My hon. Friend raises an important point. It is a matter of concern when too many free schools do not fill their places and in many cases are not required to pay back to the Government—indeed to the taxpayer—for those empty spaces. Some 46 secondary free schools—a fifth or 21% of the total—are in local authority areas in which no new capacity is needed up to 2020. Free school places are also much more expensive than places provided by local authorities, mainly because of the land purchasing that the EFA is pursuing.
A place in a primary free school opening in 2014-15 cost an average of £14,400—a third more than one created by a local authority through a more planned programme. A place in a secondary free school cost £19,100, 50% more than a local authority place. Taxpayers’ money is being overspent, and it is not delivering results. We have seen a number of failures of free schools, and we have seen free schools undersubscribed. In Suffolk, for instance, more than half the total number of places in three free schools have not been filled. Two schools in Greater Manchester are also having problems. My hon. Friend Debbie Abrahams mentioned Collective Spirit, which is set to be broken up because of educational and financial failings.
In Hackney, what has worked is good leadership, good education and committed pupils and parents. The structure of a school is much less important than those things. However, spending this amount of money on a hell-for-leather delivery of 500 schools, a numerical target that must be met by 2020 whatever the cost, is not sensible, and spending money on selective free schools—grammar schools—on top of that beggars belief.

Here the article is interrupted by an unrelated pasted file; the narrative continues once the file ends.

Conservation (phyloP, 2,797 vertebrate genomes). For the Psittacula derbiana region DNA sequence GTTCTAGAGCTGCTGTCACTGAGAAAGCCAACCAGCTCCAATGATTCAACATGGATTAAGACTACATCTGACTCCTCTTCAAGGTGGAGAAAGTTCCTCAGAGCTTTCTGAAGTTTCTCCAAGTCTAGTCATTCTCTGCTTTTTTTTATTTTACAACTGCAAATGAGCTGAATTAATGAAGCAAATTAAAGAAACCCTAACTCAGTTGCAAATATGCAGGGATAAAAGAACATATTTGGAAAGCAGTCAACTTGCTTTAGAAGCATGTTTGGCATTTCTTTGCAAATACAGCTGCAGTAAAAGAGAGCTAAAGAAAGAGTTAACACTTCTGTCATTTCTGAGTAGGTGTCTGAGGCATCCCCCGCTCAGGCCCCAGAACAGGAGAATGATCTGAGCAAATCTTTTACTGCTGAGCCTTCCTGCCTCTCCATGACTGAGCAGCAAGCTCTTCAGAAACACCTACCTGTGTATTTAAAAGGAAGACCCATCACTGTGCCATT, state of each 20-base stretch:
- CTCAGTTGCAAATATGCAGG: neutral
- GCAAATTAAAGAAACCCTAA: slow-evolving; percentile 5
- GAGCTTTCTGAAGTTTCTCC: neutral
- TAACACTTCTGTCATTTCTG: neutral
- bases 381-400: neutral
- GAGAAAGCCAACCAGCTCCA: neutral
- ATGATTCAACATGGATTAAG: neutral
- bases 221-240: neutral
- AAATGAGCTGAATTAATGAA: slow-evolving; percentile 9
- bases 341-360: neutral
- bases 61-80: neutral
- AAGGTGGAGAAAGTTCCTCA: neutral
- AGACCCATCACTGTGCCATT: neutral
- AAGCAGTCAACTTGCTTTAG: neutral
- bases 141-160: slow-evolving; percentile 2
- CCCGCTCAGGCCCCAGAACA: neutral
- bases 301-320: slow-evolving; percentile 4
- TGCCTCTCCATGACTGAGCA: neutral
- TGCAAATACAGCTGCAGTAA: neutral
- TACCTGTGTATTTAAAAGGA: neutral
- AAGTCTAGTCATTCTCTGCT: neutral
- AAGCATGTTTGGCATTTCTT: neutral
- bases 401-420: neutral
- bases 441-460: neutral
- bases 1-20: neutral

Business rates are a big issue in my inner London constituency. There were more than 10,000 signatures to a petition from small businesses throughout east London that we presented to Downing Street yesterday. Those businesses are concerned about the impact of business rate increases of up to 250%. It is very difficult for someone who is running a bike shop, a coffee shop or a small jewellery company to increase prices to cover such overheads. The reliefs are welcome, but we need to know more about the long-term review and what it will mean for businesses. One year of relief will do no more than stave off problems and save them up for the future.
The problem is that the Government have banked that money in their local government settlement, and councils cannot then reduce business rates themselves. There is no magic pot of money, and they did not see this coming. In our area, we are proud of our diverse high streets with their many small independent businesses. More than 96% of businesses in my constituency employ fewer than six people, and most employ only one or two. Because they are so small, the business rate increases are a real issue for them.